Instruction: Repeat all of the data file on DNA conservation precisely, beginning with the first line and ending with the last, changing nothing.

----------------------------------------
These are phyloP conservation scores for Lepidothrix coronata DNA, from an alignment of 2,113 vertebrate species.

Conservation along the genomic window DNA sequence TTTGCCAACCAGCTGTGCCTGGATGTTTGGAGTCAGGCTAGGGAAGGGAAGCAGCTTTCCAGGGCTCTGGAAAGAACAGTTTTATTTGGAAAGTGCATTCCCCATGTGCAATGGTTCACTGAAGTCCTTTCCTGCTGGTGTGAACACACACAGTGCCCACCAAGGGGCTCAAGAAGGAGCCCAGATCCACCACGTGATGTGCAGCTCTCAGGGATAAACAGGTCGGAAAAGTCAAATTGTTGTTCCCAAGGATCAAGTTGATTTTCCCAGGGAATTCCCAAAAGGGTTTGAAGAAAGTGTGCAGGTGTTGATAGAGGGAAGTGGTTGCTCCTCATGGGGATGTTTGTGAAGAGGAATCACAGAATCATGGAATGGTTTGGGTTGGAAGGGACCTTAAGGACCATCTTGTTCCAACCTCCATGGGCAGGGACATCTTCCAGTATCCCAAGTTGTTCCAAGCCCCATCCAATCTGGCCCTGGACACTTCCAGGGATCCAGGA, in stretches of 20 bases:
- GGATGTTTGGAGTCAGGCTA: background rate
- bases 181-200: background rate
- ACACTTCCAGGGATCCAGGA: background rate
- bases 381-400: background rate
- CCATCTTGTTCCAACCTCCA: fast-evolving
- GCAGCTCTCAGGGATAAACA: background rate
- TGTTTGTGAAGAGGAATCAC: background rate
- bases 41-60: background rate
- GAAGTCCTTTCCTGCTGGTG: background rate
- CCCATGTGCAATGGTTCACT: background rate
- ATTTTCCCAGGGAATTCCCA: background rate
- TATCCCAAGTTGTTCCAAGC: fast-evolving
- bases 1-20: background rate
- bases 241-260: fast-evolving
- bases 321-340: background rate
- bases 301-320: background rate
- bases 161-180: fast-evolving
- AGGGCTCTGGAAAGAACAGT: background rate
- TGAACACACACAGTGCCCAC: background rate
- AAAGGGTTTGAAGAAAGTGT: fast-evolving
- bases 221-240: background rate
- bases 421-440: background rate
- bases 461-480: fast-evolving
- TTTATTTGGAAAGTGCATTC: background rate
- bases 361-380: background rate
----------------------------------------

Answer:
These are phyloP conservation scores for Lepidothrix coronata DNA, from an alignment of 2,113 vertebrate species.

Conservation along the genomic window DNA sequence TTTGCCAACCAGCTGTGCCTGGATGTTTGGAGTCAGGCTAGGGAAGGGAAGCAGCTTTCCAGGGCTCTGGAAAGAACAGTTTTATTTGGAAAGTGCATTCCCCATGTGCAATGGTTCACTGAAGTCCTTTCCTGCTGGTGTGAACACACACAGTGCCCACCAAGGGGCTCAAGAAGGAGCCCAGATCCACCACGTGATGTGCAGCTCTCAGGGATAAACAGGTCGGAAAAGTCAAATTGTTGTTCCCAAGGATCAAGTTGATTTTCCCAGGGAATTCCCAAAAGGGTTTGAAGAAAGTGTGCAGGTGTTGATAGAGGGAAGTGGTTGCTCCTCATGGGGATGTTTGTGAAGAGGAATCACAGAATCATGGAATGGTTTGGGTTGGAAGGGACCTTAAGGACCATCTTGTTCCAACCTCCATGGGCAGGGACATCTTCCAGTATCCCAAGTTGTTCCAAGCCCCATCCAATCTGGCCCTGGACACTTCCAGGGATCCAGGA, in stretches of 20 bases:
- GGATGTTTGGAGTCAGGCTA: background rate
- bases 181-200: background rate
- ACACTTCCAGGGATCCAGGA: background rate
- bases 381-400: background rate
- CCATCTTGTTCCAACCTCCA: fast-evolving
- GCAGCTCTCAGGGATAAACA: background rate
- TGTTTGTGAAGAGGAATCAC: background rate
- bases 41-60: background rate
- GAAGTCCTTTCCTGCTGGTG: background rate
- CCCATGTGCAATGGTTCACT: background rate
- ATTTTCCCAGGGAATTCCCA: background rate
- TATCCCAAGTTGTTCCAAGC: fast-evolving
- bases 1-20: background rate
- bases 241-260: fast-evolving
- bases 321-340: background rate
- bases 301-320: background rate
- bases 161-180: fast-evolving
- AGGGCTCTGGAAAGAACAGT: background rate
- TGAACACACACAGTGCCCAC: background rate
- AAAGGGTTTGAAGAAAGTGT: fast-evolving
- bases 221-240: background rate
- bases 421-440: background rate
- bases 461-480: fast-evolving
- TTTATTTGGAAAGTGCATTC: background rate
- bases 361-380: background rate